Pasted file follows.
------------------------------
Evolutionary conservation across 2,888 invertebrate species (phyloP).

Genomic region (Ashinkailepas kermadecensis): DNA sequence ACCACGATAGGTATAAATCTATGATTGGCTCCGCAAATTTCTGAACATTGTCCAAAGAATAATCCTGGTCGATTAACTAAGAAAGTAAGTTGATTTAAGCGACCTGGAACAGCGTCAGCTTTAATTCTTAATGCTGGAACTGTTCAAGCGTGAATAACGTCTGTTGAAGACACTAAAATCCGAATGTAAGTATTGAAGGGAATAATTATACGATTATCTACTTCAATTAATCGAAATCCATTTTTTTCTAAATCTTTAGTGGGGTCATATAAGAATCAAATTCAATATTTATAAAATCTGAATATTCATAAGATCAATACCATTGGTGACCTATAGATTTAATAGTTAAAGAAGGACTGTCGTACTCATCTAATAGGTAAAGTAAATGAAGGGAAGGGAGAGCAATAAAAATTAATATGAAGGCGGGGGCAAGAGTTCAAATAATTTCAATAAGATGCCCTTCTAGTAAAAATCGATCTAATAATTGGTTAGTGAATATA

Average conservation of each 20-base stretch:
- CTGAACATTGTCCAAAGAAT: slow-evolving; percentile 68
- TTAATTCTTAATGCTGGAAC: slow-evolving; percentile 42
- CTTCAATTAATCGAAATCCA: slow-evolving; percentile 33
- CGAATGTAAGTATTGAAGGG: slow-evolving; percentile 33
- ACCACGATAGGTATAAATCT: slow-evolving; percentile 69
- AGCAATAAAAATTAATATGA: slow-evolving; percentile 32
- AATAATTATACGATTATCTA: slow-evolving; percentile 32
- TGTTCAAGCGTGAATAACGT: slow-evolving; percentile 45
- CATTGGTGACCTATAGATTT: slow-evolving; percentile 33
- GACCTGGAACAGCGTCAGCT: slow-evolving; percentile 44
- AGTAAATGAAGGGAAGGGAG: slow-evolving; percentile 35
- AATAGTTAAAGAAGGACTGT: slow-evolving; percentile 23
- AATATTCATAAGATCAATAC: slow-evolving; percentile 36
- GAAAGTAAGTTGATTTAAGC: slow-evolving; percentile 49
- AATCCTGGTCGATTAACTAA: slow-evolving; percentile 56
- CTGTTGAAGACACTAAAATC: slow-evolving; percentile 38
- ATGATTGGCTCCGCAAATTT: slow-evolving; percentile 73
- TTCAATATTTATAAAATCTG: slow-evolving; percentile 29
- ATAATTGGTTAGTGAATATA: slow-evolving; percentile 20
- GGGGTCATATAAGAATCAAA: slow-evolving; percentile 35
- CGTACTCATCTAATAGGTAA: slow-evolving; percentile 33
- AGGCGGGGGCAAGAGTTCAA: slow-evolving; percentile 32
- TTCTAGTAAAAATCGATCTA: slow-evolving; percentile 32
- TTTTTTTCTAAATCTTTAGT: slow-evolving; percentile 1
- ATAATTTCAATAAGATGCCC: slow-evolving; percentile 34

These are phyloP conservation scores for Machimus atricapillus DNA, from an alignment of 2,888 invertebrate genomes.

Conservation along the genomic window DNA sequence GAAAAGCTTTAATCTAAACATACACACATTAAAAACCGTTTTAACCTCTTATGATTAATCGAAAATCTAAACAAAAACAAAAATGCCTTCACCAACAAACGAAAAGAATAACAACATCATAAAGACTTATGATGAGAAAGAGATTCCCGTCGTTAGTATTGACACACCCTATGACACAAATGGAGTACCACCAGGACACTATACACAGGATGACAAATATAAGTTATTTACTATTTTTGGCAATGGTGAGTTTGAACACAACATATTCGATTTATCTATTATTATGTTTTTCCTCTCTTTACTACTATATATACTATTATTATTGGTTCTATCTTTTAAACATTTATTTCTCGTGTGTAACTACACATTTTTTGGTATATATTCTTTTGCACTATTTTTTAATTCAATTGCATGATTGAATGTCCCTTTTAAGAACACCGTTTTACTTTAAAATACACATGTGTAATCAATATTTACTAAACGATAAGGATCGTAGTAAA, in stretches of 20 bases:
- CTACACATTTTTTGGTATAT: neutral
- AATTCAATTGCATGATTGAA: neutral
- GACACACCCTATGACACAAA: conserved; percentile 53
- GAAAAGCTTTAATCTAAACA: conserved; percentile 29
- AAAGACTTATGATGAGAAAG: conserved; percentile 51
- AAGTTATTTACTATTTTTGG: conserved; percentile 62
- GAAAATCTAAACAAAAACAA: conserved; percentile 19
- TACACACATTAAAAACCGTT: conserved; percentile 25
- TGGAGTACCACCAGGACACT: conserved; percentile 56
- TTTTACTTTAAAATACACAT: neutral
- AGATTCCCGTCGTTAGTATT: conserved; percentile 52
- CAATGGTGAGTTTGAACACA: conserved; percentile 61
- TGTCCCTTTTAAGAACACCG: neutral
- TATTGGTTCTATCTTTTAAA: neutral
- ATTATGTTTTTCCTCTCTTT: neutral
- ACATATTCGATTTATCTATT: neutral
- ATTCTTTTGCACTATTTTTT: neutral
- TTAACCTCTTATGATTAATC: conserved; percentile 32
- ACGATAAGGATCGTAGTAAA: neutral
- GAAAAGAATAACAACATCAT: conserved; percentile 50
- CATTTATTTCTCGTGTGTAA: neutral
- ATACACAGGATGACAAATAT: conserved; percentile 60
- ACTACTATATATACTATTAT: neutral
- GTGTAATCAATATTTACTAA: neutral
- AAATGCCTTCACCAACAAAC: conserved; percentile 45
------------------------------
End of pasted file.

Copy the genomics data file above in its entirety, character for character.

Evolutionary conservation across 2,888 invertebrate species (phyloP).

Genomic region (Ashinkailepas kermadecensis): DNA sequence ACCACGATAGGTATAAATCTATGATTGGCTCCGCAAATTTCTGAACATTGTCCAAAGAATAATCCTGGTCGATTAACTAAGAAAGTAAGTTGATTTAAGCGACCTGGAACAGCGTCAGCTTTAATTCTTAATGCTGGAACTGTTCAAGCGTGAATAACGTCTGTTGAAGACACTAAAATCCGAATGTAAGTATTGAAGGGAATAATTATACGATTATCTACTTCAATTAATCGAAATCCATTTTTTTCTAAATCTTTAGTGGGGTCATATAAGAATCAAATTCAATATTTATAAAATCTGAATATTCATAAGATCAATACCATTGGTGACCTATAGATTTAATAGTTAAAGAAGGACTGTCGTACTCATCTAATAGGTAAAGTAAATGAAGGGAAGGGAGAGCAATAAAAATTAATATGAAGGCGGGGGCAAGAGTTCAAATAATTTCAATAAGATGCCCTTCTAGTAAAAATCGATCTAATAATTGGTTAGTGAATATA

Average conservation of each 20-base stretch:
- CTGAACATTGTCCAAAGAAT: slow-evolving; percentile 68
- TTAATTCTTAATGCTGGAAC: slow-evolving; percentile 42
- CTTCAATTAATCGAAATCCA: slow-evolving; percentile 33
- CGAATGTAAGTATTGAAGGG: slow-evolving; percentile 33
- ACCACGATAGGTATAAATCT: slow-evolving; percentile 69
- AGCAATAAAAATTAATATGA: slow-evolving; percentile 32
- AATAATTATACGATTATCTA: slow-evolving; percentile 32
- TGTTCAAGCGTGAATAACGT: slow-evolving; percentile 45
- CATTGGTGACCTATAGATTT: slow-evolving; percentile 33
- GACCTGGAACAGCGTCAGCT: slow-evolving; percentile 44
- AGTAAATGAAGGGAAGGGAG: slow-evolving; percentile 35
- AATAGTTAAAGAAGGACTGT: slow-evolving; percentile 23
- AATATTCATAAGATCAATAC: slow-evolving; percentile 36
- GAAAGTAAGTTGATTTAAGC: slow-evolving; percentile 49
- AATCCTGGTCGATTAACTAA: slow-evolving; percentile 56
- CTGTTGAAGACACTAAAATC: slow-evolving; percentile 38
- ATGATTGGCTCCGCAAATTT: slow-evolving; percentile 73
- TTCAATATTTATAAAATCTG: slow-evolving; percentile 29
- ATAATTGGTTAGTGAATATA: slow-evolving; percentile 20
- GGGGTCATATAAGAATCAAA: slow-evolving; percentile 35
- CGTACTCATCTAATAGGTAA: slow-evolving; percentile 33
- AGGCGGGGGCAAGAGTTCAA: slow-evolving; percentile 32
- TTCTAGTAAAAATCGATCTA: slow-evolving; percentile 32
- TTTTTTTCTAAATCTTTAGT: slow-evolving; percentile 1
- ATAATTTCAATAAGATGCCC: slow-evolving; percentile 34

These are phyloP conservation scores for Machimus atricapillus DNA, from an alignment of 2,888 invertebrate genomes.

Conservation along the genomic window DNA sequence GAAAAGCTTTAATCTAAACATACACACATTAAAAACCGTTTTAACCTCTTATGATTAATCGAAAATCTAAACAAAAACAAAAATGCCTTCACCAACAAACGAAAAGAATAACAACATCATAAAGACTTATGATGAGAAAGAGATTCCCGTCGTTAGTATTGACACACCCTATGACACAAATGGAGTACCACCAGGACACTATACACAGGATGACAAATATAAGTTATTTACTATTTTTGGCAATGGTGAGTTTGAACACAACATATTCGATTTATCTATTATTATGTTTTTCCTCTCTTTACTACTATATATACTATTATTATTGGTTCTATCTTTTAAACATTTATTTCTCGTGTGTAACTACACATTTTTTGGTATATATTCTTTTGCACTATTTTTTAATTCAATTGCATGATTGAATGTCCCTTTTAAGAACACCGTTTTACTTTAAAATACACATGTGTAATCAATATTTACTAAACGATAAGGATCGTAGTAAA, in stretches of 20 bases:
- CTACACATTTTTTGGTATAT: neutral
- AATTCAATTGCATGATTGAA: neutral
- GACACACCCTATGACACAAA: conserved; percentile 53
- GAAAAGCTTTAATCTAAACA: conserved; percentile 29
- AAAGACTTATGATGAGAAAG: conserved; percentile 51
- AAGTTATTTACTATTTTTGG: conserved; percentile 62
- GAAAATCTAAACAAAAACAA: conserved; percentile 19
- TACACACATTAAAAACCGTT: conserved; percentile 25
- TGGAGTACCACCAGGACACT: conserved; percentile 56
- TTTTACTTTAAAATACACAT: neutral
- AGATTCCCGTCGTTAGTATT: conserved; percentile 52
- CAATGGTGAGTTTGAACACA: conserved; percentile 61
- TGTCCCTTTTAAGAACACCG: neutral
- TATTGGTTCTATCTTTTAAA: neutral
- ATTATGTTTTTCCTCTCTTT: neutral
- ACATATTCGATTTATCTATT: neutral
- ATTCTTTTGCACTATTTTTT: neutral
- TTAACCTCTTATGATTAATC: conserved; percentile 32
- ACGATAAGGATCGTAGTAAA: neutral
- GAAAAGAATAACAACATCAT: conserved; percentile 50
- CATTTATTTCTCGTGTGTAA: neutral
- ATACACAGGATGACAAATAT: conserved; percentile 60
- ACTACTATATATACTATTAT: neutral
- GTGTAATCAATATTTACTAA: neutral
- AAATGCCTTCACCAACAAAC: conserved; percentile 45